Immigration Lawyer Explains Affidavit of Support
An affidavit of support is a document that must be completed by all petitioners for family-based and some employment based sponsorship. In the affidavit of support, the petitioner or sponsor sign to accept financial responsibility for another person, usually a relative, who is coming to the United States to live permanently. Since the requirements are so stringent and an incorrect affidavit of support can lead to a denial of an immigrant visa petitions, it is recommended to seek legal assistance from an immigration lawyer.
According to immigration lawyer, Gail S. Seeram, the petitioner or person who filed the immigrant visa application is the “sponsor” for the affidavit of support and is required to complete an affidavit of support. The sponsor must be at least 18 years old and a U.S. citizen or a permanent resident. The sponsor must have a domicile in the United States or a territory or possession of the United States. Usually, this requirement means the sponsor must actually live in the United States, or a territory or possession, in order to be a sponsor. If the sponsor lives abroad, the sponsor may still be eligible to be a sponsor if the sponsor can show that the sponsor’s residence abroad is temporary, and that the sponsor still has domicile in the United States. An immigration lawyer may have to assist the sponsor in providing proof of U.S. domicile to the Embassy officials.
In some cases, as immigration lawyer Gail S. Seeram explains, the sponsor does not have the income required by law and would have to get a joint sponsor to also complete an affidavit of support. A joint sponsor is someone who is willing to accept legal responsibility for supporting the beneficiary of the immigrant visa. A joint sponsor must meet all the same requirements as the sponsor, except the joint sponsor does not need to be related to the immigrant. The joint sponsor must reach the 125% income requirement alone. The sponsor cannot combine the sponsor’s income with that of a joint sponsor to meet the income requirement. As explain by immigration lawyer, Gail S. Seeram, “if the I-864 completed by the sponsor does not meet the poverty guidelines, then the I-864 completed by the joint sponsor must be sufficient as a stand-alone petition and cannot be combined with the sponsor’s I-864.” Further, immigration lawyer Gail S. Seeram clarifies that the joint sponsor does not have to appear for an interview and is not orally questioned by any immigration officials.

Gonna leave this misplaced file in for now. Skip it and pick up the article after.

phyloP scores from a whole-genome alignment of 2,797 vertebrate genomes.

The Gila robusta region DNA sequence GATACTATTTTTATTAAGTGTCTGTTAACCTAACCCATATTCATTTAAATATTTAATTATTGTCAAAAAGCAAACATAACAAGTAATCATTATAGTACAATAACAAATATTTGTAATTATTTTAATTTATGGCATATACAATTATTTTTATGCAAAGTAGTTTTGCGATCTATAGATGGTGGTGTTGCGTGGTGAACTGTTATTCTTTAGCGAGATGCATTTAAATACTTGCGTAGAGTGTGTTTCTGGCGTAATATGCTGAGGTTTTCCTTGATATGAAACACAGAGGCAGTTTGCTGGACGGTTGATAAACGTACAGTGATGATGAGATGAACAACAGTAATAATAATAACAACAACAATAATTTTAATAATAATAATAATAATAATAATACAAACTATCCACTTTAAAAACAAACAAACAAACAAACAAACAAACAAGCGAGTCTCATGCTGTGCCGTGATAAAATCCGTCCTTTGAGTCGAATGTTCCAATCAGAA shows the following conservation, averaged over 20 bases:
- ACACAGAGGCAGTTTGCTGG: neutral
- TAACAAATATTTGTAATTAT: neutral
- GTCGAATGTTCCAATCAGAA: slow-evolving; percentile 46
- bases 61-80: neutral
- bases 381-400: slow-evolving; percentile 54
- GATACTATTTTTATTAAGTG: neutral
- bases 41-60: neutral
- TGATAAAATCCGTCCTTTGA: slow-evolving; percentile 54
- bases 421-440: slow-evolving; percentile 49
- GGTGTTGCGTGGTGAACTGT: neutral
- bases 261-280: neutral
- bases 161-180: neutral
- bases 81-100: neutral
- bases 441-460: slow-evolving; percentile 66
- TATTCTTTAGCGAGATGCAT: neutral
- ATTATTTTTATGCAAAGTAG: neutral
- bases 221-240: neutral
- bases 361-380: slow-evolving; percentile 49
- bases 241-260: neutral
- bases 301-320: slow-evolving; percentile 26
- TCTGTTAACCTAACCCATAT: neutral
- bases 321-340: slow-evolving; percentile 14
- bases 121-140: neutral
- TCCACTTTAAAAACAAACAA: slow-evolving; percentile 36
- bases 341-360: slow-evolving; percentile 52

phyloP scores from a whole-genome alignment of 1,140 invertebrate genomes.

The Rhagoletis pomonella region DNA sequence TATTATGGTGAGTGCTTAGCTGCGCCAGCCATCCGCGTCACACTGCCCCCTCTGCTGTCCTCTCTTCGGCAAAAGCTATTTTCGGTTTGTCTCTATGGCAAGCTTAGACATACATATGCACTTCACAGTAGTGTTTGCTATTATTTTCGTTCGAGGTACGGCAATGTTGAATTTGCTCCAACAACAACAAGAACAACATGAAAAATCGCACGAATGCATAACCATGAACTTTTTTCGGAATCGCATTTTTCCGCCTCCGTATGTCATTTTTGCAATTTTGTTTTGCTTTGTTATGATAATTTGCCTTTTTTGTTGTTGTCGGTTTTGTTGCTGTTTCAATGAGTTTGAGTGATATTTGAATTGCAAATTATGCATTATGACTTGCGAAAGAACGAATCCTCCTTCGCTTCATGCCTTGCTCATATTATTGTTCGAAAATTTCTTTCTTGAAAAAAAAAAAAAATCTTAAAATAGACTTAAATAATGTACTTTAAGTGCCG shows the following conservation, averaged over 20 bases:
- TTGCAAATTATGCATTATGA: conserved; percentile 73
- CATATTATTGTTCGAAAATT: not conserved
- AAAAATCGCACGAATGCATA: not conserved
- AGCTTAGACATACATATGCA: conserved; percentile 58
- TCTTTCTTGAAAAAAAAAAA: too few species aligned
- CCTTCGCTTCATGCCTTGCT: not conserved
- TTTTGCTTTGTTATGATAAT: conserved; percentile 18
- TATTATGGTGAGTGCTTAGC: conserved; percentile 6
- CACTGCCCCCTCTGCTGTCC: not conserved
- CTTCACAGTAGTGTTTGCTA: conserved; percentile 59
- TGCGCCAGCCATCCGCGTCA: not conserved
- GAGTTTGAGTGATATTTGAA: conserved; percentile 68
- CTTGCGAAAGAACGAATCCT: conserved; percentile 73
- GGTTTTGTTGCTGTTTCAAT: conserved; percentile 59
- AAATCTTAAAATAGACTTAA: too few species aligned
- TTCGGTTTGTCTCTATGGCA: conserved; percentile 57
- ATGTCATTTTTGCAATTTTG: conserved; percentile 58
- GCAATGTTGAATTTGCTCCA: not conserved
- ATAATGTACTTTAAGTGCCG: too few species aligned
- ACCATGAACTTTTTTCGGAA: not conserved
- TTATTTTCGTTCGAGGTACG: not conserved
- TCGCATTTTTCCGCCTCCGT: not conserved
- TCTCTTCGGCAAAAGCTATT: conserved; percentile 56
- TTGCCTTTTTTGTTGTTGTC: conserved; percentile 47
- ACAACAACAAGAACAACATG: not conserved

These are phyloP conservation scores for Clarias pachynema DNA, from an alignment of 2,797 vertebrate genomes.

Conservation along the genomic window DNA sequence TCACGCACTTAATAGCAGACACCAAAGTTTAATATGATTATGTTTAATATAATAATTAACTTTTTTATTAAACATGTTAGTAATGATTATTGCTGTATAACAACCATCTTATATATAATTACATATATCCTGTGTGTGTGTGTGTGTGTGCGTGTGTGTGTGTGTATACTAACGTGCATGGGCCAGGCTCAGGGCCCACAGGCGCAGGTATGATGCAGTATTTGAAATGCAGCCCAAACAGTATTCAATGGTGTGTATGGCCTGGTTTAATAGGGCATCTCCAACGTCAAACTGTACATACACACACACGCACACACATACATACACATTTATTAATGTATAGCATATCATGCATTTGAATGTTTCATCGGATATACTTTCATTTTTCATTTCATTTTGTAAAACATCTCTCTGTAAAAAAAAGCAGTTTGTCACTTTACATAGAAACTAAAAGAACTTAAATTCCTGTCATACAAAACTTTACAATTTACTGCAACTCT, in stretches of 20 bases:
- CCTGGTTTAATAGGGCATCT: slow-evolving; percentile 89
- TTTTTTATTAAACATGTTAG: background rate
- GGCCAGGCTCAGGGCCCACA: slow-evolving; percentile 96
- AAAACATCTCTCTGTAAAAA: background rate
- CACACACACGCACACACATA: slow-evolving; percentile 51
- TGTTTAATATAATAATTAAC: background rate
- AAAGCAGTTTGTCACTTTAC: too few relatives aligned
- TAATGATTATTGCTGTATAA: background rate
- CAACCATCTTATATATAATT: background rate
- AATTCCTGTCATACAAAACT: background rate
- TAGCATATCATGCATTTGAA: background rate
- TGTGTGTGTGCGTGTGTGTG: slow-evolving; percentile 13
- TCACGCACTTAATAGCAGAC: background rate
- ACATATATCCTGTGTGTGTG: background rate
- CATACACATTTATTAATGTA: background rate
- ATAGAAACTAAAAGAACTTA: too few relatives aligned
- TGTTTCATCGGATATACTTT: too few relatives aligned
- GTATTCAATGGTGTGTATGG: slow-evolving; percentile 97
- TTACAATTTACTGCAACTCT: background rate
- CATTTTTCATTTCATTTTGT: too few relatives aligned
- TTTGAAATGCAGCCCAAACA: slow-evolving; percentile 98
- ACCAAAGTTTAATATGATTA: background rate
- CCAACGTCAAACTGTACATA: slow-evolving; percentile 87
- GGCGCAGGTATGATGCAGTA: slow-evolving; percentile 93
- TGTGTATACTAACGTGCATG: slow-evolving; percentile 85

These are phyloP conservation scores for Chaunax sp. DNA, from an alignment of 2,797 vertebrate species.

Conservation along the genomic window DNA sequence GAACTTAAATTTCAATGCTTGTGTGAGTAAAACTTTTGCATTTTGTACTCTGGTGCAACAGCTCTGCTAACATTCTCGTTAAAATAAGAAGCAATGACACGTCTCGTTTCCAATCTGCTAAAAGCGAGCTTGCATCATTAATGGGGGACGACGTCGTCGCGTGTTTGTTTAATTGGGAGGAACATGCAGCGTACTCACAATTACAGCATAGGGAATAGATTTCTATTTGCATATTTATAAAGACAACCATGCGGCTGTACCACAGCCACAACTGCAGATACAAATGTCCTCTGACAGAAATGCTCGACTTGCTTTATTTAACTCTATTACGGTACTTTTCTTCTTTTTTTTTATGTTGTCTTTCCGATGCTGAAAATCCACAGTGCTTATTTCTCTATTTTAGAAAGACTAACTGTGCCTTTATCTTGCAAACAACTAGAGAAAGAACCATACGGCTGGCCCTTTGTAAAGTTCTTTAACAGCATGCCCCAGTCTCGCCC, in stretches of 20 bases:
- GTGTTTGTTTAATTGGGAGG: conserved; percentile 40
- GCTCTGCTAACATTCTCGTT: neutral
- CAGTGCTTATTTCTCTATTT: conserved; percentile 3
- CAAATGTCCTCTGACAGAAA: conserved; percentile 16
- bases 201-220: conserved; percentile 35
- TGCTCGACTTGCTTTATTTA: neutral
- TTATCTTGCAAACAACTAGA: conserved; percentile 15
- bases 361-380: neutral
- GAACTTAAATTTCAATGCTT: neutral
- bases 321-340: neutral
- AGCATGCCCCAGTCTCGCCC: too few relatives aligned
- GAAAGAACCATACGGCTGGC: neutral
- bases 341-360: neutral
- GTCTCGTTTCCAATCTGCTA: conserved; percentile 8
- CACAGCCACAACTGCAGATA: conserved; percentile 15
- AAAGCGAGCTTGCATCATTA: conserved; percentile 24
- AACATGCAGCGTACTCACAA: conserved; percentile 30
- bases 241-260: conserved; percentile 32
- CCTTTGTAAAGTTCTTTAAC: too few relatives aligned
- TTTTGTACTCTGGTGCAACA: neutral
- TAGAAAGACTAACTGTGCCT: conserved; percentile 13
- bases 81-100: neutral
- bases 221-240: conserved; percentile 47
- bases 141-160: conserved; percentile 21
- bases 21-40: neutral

When the sponsor signs the affidavit of support, the sponsor accept legal responsibility for financially supporting the sponsored immigrant(s) generally until they become U.S. citizens or can be credited with 40 quarters of work. The sponsor’s obligation ends if the sponsor or the individual sponsored dies or if the individual sponsored ceases to be a permanent resident and departs the United States. Immigration lawyer Gail Seeram notes that a divorce does NOT end the sponsor’s obligation under a marriage-based affidavit of support.
The following individuals are required by law to submit an Affidavit of Support, completed by the petitioner to obtain an immigrant visa or adjustment of status:
1. All immediate relatives of U.S. citizens (which include parents, spouses, and unmarried children under the age of 21)
2. Relatives who qualify for immigration to the United States under one of the family based preferences such as: unmarried, adult sons and daughters of U.S. citizens (adult means 21 years of age or older); spouses of permanent residents and the unmarried sons and daughters (regardless of age) of permanent residents and their unmarried children; married sons and daughters of U.S. citizens, their spouses and their unmarried minor children; and brothers and sisters of adult U.S. citizens, their spouses and their unmarried minor children.
3. Employment based preference immigrants in cases only when a U.S. citizen or permanent resident relative filed the immigrant visa petition, or such relative has a significant ownership interest (5% or more) in the entity that filed the petition.
According to immigration lawyer Gail S. Seeram, failure of a sponsor to submit an affidavit of support or to meet the income requirement would result in denial of visa issuance or denial of adjustment of status. If the sponsor changes his or her address after the affidavit of support is submitted, then the sponsor is required by law to notify the U.S. Citizenship and Immigration Services within 30 days by filing Form I-865, Sponsor’s Notice of Change of Address. If the sponsor fail to notify the USCIS of the his/her change of address, the sponsor may be fined.
For more information on affidavits of support or any immigration matter, email Gail@GailLaw.com or call 1-877-GAIL-LAW or 407-292-7730.
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